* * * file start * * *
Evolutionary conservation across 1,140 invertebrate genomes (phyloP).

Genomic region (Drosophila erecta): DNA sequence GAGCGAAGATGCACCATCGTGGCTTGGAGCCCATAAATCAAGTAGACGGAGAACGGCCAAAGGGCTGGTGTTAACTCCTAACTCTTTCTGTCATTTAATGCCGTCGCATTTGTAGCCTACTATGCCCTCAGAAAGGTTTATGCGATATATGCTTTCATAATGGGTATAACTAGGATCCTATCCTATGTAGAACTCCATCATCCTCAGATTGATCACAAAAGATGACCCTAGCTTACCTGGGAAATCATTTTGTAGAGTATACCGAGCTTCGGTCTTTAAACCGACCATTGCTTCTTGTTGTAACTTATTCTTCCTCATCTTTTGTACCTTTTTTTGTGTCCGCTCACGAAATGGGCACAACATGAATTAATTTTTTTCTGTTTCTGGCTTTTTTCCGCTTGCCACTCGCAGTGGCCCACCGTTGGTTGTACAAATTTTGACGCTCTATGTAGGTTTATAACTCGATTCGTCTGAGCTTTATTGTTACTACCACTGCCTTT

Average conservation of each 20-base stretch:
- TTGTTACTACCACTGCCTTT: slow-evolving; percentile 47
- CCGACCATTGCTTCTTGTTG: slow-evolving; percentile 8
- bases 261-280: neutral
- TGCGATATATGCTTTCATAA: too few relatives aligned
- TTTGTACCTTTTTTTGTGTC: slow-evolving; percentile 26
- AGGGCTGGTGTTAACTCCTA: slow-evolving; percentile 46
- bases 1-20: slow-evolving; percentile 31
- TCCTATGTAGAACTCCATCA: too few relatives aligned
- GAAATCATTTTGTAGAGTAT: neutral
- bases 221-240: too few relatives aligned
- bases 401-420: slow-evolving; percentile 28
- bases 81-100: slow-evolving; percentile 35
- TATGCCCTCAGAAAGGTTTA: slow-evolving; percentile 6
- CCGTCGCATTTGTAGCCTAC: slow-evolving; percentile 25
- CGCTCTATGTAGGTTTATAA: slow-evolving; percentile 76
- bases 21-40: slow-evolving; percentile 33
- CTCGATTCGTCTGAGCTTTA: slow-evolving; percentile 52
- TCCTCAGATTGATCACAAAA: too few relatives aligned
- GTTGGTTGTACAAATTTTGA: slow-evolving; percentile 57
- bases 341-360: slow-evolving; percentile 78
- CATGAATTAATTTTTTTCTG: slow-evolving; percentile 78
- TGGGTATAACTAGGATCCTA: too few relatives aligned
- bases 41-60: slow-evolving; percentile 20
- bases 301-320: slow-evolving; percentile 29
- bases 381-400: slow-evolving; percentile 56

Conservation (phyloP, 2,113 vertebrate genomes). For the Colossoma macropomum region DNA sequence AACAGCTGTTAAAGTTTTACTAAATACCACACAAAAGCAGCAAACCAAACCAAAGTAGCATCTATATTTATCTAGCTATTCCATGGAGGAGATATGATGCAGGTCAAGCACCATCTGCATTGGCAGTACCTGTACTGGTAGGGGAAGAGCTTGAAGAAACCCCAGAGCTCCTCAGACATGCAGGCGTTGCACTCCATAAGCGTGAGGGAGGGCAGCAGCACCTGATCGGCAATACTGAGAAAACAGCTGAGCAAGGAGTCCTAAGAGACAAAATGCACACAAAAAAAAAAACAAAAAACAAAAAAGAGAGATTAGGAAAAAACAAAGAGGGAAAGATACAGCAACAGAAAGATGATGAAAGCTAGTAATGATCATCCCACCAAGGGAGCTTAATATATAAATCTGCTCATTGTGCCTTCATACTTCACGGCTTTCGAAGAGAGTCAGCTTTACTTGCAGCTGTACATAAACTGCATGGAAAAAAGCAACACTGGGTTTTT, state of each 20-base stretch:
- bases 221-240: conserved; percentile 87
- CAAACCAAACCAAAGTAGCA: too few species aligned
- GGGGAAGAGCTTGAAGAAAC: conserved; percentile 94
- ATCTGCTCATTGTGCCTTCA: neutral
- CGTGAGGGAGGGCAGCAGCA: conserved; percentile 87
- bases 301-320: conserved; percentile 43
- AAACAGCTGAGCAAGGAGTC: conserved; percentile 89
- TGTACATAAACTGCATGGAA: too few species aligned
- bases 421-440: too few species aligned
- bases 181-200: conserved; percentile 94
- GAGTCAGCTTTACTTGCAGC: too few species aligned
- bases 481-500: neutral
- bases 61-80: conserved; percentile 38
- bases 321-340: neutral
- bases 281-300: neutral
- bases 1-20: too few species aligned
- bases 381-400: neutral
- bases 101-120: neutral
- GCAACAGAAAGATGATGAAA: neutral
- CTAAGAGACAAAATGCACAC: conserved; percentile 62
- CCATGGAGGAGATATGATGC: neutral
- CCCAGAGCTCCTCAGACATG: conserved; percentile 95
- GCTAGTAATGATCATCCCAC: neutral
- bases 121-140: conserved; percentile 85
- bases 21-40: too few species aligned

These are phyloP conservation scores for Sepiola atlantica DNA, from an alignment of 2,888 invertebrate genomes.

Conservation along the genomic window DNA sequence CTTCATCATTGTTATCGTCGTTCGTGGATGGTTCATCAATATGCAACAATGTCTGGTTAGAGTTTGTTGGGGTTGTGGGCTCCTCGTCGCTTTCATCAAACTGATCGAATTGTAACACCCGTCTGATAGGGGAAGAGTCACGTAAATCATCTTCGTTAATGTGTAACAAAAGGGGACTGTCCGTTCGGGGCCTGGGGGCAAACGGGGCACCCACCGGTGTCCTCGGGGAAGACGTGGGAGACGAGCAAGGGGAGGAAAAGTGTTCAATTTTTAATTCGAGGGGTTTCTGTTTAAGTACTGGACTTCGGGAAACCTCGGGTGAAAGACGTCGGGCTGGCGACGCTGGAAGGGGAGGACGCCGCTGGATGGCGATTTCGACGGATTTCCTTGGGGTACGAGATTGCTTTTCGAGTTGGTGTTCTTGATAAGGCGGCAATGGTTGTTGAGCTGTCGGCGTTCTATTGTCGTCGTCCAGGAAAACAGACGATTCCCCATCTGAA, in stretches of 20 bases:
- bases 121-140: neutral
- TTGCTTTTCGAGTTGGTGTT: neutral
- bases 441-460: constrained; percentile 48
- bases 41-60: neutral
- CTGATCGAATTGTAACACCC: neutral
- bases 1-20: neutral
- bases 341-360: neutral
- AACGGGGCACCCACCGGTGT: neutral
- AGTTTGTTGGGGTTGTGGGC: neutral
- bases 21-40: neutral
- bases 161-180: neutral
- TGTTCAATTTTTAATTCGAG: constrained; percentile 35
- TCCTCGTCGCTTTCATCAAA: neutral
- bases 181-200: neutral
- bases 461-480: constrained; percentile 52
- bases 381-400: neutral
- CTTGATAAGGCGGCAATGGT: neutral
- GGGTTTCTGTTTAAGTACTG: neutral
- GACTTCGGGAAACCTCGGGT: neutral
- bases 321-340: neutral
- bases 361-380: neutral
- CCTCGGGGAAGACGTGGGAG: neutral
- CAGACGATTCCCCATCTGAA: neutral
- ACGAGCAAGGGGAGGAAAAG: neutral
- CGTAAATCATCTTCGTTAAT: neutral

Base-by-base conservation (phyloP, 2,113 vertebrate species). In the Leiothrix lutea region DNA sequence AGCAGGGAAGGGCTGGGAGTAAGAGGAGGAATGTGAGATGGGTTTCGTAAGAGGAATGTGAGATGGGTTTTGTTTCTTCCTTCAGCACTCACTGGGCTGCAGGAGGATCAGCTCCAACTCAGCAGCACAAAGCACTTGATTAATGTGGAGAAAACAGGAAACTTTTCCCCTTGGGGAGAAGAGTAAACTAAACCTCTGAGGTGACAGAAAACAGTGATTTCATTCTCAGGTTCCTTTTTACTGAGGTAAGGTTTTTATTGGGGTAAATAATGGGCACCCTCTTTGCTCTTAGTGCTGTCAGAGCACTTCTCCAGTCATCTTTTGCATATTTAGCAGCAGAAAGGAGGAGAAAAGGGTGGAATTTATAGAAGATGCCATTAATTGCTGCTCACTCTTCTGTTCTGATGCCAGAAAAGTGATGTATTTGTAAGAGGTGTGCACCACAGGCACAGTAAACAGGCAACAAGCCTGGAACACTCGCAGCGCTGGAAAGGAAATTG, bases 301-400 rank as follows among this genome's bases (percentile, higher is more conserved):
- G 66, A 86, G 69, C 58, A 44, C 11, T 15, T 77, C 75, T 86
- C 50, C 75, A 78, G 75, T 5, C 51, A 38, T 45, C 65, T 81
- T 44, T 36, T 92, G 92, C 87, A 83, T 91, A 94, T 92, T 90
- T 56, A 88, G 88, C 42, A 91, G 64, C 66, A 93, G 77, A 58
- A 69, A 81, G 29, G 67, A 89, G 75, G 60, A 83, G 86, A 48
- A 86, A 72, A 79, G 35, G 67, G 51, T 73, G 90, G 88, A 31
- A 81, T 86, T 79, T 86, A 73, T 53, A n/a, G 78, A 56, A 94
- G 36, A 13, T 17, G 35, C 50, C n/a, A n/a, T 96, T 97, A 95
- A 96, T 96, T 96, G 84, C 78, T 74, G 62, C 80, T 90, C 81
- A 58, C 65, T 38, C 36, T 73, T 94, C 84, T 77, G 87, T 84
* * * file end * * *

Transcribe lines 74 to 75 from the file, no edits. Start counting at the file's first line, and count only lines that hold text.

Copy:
- GGGTTTCTGTTTAAGTACTG: neutral
- GACTTCGGGAAACCTCGGGT: neutral